Like Pompeii, Ancient China Forest Buried by Volcano

Artist's conception of Permian forest as it might have appeared before volcanic eruption. Credit: Ren Yugao

Long ago and far away, 298 million years ago in what is now called Inner Mongolia, a volcano erupted and sent ash in all directions. It would have been just one more forgotten prehistoric catastrophe, coming as it did in the Permian period before the dinosaurs, except that it buried a tropical forest nearby, much as Mt. Vesuvius would bury the Roman city of Pompeii eons later.

Now, Chinese scientists have found that ancient forest - destroyed by the ash but also preserved by it, giving them a chance to look at life there as it would have been in its very last days. The plants are fossils now, but Jun Wang of the Nanjing Institute of Geology and Palaeontology and his team were able to place them exactly, and reconstruct a swath of about 10,000 square feet. They have reported their find in Proceedings of the National Academy of Sciences.

What was the world like back then? The climate was not much different, in general, than it is now, though probably a bit warmer and drier. Today's continents were far in the future; they still formed a single giant land mass scientists have called Pangaea. The forest, as described by Wang and his colleagues, would have been dominated by ferns and some taller trees, with a layer of peat on the ground, and a few inches of standing water. If there were animals, such as insects or primitive amphibians, the researchers did not find them.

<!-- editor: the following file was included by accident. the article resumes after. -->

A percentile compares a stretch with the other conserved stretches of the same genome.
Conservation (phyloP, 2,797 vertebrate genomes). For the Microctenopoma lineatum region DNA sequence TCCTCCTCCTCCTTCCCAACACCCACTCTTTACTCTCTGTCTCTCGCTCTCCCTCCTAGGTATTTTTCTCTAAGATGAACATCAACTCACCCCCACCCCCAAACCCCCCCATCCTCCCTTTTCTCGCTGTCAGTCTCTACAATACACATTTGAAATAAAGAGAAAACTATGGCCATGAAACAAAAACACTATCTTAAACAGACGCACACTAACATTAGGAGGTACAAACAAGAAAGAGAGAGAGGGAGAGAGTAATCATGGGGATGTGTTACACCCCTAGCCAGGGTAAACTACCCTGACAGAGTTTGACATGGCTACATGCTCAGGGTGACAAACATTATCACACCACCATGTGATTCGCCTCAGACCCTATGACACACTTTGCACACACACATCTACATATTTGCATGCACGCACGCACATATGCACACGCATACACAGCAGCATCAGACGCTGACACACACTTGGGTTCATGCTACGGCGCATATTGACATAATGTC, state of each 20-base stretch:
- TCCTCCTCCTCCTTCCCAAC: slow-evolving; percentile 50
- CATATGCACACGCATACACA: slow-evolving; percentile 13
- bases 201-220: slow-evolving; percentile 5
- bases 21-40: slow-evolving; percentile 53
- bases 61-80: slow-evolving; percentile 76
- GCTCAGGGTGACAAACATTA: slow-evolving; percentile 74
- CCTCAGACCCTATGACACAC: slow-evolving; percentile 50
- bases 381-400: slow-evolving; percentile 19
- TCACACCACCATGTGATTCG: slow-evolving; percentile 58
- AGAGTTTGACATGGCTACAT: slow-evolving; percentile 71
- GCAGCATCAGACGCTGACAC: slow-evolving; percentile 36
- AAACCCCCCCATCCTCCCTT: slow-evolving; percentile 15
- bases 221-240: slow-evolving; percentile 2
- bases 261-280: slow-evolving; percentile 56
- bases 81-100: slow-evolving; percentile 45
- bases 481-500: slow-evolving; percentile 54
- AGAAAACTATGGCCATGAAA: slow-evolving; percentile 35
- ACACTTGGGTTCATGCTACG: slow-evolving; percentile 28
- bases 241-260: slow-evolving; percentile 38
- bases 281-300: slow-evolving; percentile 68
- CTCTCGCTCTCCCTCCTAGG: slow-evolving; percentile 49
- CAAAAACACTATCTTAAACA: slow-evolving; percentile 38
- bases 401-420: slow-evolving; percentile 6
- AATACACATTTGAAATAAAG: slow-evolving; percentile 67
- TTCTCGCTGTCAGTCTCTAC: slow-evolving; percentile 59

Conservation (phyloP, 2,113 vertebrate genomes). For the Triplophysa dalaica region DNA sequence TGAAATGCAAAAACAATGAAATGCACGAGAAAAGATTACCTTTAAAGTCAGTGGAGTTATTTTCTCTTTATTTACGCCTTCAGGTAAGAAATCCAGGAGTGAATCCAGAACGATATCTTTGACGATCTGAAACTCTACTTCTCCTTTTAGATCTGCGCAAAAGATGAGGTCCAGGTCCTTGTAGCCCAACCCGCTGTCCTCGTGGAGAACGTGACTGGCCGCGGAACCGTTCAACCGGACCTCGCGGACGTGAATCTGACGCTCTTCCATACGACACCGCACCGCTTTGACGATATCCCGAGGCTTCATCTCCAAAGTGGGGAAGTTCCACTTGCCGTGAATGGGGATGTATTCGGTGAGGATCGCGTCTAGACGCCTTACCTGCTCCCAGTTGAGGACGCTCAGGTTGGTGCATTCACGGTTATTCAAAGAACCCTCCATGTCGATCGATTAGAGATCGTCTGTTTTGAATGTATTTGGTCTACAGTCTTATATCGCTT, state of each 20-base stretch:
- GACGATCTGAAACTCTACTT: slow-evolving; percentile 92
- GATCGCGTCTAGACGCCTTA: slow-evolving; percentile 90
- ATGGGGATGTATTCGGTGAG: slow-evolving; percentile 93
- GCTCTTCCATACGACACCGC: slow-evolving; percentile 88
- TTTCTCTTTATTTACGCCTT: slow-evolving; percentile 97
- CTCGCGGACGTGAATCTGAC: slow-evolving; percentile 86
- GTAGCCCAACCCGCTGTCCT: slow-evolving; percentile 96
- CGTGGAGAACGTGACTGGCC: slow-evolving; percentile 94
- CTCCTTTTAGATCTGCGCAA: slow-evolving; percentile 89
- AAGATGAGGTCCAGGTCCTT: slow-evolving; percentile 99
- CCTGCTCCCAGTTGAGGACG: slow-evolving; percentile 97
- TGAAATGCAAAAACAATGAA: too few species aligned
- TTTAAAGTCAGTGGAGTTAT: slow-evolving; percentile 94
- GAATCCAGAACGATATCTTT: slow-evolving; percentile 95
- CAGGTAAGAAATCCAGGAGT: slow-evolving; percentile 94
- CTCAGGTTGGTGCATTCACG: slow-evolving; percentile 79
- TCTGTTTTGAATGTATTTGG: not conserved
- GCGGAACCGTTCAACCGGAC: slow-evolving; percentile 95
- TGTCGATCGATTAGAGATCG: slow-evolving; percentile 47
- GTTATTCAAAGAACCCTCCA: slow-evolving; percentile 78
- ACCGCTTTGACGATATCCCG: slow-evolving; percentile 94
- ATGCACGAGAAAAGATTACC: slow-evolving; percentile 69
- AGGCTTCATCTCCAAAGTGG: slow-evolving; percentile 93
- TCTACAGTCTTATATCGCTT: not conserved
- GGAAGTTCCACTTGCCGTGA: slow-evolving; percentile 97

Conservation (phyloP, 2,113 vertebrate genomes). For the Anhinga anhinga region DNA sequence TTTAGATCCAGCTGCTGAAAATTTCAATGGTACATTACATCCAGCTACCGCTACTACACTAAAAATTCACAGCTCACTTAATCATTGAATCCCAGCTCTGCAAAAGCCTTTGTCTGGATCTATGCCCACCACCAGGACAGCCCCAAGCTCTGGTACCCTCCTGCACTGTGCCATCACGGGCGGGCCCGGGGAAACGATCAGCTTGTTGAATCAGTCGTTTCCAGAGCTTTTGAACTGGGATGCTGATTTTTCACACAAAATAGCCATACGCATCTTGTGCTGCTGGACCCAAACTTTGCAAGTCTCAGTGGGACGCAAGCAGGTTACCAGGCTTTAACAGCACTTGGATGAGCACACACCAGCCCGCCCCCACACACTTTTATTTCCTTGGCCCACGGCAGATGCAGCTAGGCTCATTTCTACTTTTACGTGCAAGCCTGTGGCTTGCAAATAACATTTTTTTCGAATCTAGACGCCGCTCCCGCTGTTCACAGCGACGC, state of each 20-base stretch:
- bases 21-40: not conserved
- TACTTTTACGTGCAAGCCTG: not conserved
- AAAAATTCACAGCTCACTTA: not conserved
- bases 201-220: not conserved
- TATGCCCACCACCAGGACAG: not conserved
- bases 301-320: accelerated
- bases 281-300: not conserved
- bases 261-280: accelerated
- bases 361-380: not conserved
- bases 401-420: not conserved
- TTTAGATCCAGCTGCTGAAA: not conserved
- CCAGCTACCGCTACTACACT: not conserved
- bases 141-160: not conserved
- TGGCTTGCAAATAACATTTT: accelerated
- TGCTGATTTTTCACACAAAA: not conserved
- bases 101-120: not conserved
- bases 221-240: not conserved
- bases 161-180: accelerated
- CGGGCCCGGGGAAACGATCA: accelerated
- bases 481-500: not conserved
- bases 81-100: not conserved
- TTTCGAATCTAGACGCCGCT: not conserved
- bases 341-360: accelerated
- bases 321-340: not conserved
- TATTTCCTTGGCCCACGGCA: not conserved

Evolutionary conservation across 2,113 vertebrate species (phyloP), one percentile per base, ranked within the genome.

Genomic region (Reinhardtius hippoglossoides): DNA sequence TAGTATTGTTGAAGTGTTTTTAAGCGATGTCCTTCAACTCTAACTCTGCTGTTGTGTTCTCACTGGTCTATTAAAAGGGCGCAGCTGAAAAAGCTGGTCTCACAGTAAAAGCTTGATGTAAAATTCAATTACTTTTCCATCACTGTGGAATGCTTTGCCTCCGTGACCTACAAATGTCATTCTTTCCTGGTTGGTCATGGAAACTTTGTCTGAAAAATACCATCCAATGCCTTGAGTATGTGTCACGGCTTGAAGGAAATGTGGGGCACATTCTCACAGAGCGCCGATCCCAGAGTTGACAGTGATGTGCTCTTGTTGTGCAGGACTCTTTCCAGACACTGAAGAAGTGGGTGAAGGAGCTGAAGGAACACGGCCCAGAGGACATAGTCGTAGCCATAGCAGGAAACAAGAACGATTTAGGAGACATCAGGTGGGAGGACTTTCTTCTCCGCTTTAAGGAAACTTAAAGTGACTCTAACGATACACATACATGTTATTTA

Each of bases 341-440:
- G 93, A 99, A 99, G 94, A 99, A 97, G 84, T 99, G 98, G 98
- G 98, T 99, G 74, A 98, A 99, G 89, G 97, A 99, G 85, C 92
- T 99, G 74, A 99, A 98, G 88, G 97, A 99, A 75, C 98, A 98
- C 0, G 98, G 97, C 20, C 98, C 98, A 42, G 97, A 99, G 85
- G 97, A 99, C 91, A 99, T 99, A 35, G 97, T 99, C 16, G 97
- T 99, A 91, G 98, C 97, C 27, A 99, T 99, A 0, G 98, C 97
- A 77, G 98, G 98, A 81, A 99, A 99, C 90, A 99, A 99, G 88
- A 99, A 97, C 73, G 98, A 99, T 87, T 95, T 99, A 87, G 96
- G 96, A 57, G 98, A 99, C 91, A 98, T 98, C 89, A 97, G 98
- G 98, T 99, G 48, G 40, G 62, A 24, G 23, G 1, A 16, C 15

"This ash-fall buried and killed the plants, broke off twigs and leaves, toppled trees, and preserved the forest remains in place within the ash layer," write the scientists. "The layer is now 66-cm thick [about 40 inches] after compaction and lithification."

The reference to Pompeii is not accidental; the scientists use it in the title of their paper. The real Pompeii was buried in A.D. 79 - a mere blink of an eye ago compared to the Mongolian forest - but the same thing happened. A place destroyed was frozen in time, giving us insights into long-ago life just before a calamity.

"It's marvelously preserved," said Hermann Pfefferkorn, a paleobiologist at the University of Pennsylvania who joined in the forest study, in a statement from Penn. "We can stand there and find a branch with the leaves attached, and then we find the next branch and the next branch and the next branch. And then we find the stump from the same tree."

"It's like Pompeii," he said. "It's a time capsule and therefore it allows us now to interpret what happened before or after much better."